Online education promises many things:
- low costs
- extreme accessibility by anyone
- customized pacing
- flexibility in scheduling
- more digitally based interactive tools
And perhaps the greatest potential is the toppling of the current system of education. Why would students pay hundreds of thousands of dollars for the same information they could absorb on their own?
One reason, which is being discovered as the great online education experiment is carried out, is that most of us aren't motivated enough to teach ourselves. And because of this, the opportunities that massive open online courses, or MOOCs, present may be a long way off from being realized -- if at all. And the companies with a hand in it have to be prepared for any future.
The cold, hard data
One of the founders of the first step toward MOOCs, Sebastian Thrun of Udacity, reported some depressing statistics to Fast Company. Of the 1.6 million students to sign up for the free Udacity classes, less than 10% finished a course and fewer than that earned a passing grade. While Udacity's goals of opening up knowledge to anyone with an Internet connection are noble, Thrun told Fast Company, "We have a lousy product."
This finding is repeated in past studies on online education. As the Chronicle of Higher Education reports, a study of 51,000 community college students from 2004 to 2009 found an 8 percentage-point gap in completion rates between those who took courses online versus in person. It makes sense that the social pressure and face-to-face relationship with other students and teachers lend themselves to better student performance.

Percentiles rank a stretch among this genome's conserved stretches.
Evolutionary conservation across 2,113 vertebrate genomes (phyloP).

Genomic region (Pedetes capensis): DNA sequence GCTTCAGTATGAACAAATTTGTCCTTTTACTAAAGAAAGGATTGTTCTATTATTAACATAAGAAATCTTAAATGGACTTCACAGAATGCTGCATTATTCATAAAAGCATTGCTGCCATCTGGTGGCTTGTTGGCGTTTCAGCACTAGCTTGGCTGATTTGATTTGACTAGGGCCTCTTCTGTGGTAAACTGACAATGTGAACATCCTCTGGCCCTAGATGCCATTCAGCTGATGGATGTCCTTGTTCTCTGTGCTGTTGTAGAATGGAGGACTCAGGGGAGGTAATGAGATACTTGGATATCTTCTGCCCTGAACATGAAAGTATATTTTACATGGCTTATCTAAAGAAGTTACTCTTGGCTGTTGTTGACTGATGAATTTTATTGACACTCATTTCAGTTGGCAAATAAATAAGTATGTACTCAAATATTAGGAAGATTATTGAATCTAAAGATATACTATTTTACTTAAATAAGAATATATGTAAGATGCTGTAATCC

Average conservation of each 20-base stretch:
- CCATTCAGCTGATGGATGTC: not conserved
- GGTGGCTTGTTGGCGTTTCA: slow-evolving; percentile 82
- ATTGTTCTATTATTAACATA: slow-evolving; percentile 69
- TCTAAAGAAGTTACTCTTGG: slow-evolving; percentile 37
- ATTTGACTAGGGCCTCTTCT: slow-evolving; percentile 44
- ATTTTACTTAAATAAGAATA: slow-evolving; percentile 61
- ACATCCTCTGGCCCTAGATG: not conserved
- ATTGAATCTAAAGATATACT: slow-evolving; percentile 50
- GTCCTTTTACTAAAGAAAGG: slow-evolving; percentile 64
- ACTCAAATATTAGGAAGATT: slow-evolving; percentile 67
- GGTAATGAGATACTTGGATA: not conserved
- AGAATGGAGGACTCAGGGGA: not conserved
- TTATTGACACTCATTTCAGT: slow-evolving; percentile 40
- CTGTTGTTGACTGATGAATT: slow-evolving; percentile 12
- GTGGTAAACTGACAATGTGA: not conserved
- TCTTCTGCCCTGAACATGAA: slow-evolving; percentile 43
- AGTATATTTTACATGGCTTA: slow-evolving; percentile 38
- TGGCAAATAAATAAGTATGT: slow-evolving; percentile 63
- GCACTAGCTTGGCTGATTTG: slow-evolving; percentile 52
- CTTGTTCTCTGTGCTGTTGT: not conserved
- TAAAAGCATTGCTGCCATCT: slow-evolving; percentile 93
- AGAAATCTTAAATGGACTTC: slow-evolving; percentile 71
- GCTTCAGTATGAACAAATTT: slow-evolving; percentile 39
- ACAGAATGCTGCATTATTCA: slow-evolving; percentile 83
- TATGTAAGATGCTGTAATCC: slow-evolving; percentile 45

The same rate is found even in for-profit programs like Apollo Education's (NASDAQ:APOL) University of Phoenix. Only 17% of full-time students graduate from its online campus within 150% of the expected time of graduation. Career Education's (NASDAQ:CECO) American InterContinental University online program reports a bit better statistics, with 27.6% of students graduating within the same time frame, although another online school under the same company, Colorado Technical University, reports only a 9.5% graduation rate.
What does it mean for the future of online courses?
Udacity is pivoting a bit. Companies have come to Udacity to produce courses for current and potential employees. It will focus more on professional development. It also teamed up with Georgia Tech to offer an online master's degree program in computer science, sponsored by AT&T. AT&T will use the program to train its own employees and recruit graduates.
With the question of how much a college education really is worth appearing repeatedly in terms of return on investment, this focus on vocational training may be the future for online education. Company-sponsored courses could be a healthy revenue source for for-profit schools, just as they are for Udacity. And for-profit schools could improve graduation rates and avoid the many regulations and criticisms around their benefits. A student who is going to school for an employer, or a future employer, can easily see the return on investment with a job at a specific employer at the end of a degree program.
Online education may not meet its most grandiose promises of revolutionizing education. Some things are just better face-to-face. However, there is still opportunity to leverage new technologies to add to an educational experience -- whether it's a simple employee education tool for part of a job or part of a larger degree program. And for-profit schools that have run on the wrong side of public opinion could take advantage of new corporate partnerships to help their image.